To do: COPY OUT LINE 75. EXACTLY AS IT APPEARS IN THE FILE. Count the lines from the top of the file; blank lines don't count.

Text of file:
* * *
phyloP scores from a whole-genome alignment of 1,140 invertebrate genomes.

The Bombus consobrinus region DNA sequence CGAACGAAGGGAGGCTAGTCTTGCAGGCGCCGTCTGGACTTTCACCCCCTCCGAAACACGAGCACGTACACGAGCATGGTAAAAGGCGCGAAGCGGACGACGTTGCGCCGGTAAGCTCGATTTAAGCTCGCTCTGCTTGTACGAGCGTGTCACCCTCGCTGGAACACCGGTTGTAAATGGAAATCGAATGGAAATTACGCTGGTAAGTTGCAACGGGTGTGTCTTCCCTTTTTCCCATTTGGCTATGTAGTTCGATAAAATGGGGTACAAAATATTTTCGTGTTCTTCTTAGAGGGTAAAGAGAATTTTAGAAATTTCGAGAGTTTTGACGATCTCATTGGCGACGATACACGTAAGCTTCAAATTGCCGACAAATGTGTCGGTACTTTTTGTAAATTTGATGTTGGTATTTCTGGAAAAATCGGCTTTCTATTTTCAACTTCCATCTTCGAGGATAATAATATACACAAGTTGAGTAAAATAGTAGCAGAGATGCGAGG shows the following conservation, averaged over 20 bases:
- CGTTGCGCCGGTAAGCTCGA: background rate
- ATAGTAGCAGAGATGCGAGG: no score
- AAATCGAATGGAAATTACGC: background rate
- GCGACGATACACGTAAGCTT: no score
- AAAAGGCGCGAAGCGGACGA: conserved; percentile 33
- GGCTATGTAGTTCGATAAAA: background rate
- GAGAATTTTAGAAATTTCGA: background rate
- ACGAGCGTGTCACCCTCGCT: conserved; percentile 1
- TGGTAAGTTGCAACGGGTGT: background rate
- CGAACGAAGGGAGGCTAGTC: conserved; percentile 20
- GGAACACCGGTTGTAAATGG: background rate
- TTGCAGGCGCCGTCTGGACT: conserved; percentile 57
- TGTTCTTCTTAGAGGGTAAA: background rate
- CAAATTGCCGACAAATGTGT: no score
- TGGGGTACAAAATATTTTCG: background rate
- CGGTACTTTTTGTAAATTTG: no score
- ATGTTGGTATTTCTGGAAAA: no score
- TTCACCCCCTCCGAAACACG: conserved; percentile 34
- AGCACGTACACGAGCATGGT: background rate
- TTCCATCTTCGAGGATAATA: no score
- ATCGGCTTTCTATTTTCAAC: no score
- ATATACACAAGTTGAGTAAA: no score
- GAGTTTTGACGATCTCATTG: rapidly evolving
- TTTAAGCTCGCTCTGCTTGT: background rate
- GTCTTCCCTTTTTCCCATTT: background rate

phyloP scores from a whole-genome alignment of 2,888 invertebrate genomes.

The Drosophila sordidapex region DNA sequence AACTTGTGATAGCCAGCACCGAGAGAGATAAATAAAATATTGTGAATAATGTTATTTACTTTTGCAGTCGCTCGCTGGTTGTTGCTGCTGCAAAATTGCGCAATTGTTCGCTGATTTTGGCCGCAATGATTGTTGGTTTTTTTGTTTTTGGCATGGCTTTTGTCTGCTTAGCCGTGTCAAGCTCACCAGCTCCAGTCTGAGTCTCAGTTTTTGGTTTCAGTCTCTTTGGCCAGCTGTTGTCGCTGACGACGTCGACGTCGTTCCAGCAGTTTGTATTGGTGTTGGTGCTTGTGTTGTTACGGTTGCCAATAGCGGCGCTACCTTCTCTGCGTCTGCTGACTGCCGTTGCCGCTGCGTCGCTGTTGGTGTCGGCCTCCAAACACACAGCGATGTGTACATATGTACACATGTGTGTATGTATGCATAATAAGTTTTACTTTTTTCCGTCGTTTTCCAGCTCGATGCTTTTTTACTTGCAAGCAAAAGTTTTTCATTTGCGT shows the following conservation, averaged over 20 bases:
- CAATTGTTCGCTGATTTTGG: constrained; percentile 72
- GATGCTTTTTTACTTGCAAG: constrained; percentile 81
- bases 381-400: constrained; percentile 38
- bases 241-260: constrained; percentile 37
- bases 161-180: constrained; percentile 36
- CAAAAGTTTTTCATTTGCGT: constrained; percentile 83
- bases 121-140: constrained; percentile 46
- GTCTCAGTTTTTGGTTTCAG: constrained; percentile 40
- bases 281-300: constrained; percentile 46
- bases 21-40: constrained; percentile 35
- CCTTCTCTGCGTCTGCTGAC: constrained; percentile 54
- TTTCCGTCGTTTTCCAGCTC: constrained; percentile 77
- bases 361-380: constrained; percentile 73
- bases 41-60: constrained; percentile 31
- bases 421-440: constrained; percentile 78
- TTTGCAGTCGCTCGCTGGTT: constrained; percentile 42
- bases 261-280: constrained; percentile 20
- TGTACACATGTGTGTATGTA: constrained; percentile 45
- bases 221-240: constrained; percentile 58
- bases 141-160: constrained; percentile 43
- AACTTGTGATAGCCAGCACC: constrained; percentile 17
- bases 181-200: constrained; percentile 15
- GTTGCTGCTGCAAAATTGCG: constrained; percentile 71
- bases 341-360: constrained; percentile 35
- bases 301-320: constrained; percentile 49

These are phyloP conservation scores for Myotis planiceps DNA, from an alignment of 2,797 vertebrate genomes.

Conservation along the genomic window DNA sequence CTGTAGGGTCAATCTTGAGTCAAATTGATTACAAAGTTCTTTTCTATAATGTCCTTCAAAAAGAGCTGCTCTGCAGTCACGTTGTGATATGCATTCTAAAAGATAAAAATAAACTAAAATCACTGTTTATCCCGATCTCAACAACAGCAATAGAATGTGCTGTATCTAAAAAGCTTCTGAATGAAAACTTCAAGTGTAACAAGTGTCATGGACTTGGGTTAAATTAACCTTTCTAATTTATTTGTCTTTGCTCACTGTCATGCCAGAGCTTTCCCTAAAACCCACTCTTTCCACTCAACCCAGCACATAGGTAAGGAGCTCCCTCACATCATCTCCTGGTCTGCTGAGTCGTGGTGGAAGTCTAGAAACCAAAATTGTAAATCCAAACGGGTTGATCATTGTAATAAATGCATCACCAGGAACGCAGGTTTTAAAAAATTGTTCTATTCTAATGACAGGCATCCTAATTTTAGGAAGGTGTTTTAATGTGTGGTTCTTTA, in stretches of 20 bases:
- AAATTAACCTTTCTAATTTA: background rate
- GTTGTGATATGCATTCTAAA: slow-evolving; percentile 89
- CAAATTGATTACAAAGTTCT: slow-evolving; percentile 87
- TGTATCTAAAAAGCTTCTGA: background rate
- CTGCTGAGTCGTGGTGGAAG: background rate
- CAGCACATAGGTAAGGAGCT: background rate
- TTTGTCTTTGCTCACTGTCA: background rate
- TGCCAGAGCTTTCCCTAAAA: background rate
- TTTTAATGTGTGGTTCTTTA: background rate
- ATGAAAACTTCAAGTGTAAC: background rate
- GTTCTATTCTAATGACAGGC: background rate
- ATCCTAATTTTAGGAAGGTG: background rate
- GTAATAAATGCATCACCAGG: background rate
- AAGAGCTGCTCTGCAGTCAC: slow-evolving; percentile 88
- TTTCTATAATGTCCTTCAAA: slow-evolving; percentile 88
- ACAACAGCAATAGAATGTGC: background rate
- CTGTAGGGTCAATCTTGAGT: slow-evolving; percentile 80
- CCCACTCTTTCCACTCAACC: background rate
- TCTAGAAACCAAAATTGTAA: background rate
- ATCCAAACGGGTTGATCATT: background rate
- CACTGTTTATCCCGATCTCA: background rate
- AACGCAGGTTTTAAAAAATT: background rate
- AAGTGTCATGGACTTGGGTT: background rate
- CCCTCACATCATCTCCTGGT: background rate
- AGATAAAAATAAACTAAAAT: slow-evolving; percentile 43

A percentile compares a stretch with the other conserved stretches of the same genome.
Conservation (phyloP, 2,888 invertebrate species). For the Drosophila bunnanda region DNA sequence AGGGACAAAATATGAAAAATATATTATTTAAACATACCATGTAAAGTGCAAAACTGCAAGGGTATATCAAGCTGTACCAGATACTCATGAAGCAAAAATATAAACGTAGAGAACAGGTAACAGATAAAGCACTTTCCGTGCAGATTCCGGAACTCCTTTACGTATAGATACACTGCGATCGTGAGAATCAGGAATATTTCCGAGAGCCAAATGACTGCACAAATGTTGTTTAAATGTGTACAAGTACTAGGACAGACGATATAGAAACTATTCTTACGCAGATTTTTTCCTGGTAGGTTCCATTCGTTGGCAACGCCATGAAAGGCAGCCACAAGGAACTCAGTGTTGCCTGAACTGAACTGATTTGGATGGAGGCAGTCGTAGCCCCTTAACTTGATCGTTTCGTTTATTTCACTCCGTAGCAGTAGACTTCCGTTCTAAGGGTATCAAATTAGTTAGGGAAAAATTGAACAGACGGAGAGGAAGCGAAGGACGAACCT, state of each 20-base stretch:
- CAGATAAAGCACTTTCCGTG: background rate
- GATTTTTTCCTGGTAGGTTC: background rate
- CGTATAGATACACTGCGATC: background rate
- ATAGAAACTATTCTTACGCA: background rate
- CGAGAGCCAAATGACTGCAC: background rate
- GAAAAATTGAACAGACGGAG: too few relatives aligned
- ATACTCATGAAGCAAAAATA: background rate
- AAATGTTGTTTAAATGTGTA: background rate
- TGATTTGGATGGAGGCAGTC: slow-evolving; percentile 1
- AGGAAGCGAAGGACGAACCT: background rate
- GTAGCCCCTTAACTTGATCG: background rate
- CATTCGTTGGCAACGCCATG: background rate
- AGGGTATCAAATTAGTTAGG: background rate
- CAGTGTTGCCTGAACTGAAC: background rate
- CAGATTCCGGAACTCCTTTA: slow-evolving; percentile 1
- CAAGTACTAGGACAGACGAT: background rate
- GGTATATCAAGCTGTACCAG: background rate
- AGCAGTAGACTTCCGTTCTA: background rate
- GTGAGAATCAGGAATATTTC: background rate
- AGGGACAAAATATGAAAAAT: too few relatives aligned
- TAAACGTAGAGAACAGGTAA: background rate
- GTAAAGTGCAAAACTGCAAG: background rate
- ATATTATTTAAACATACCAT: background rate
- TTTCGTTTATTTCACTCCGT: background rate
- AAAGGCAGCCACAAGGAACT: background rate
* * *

- TCTAGAAACCAAAATTGTAA: background rate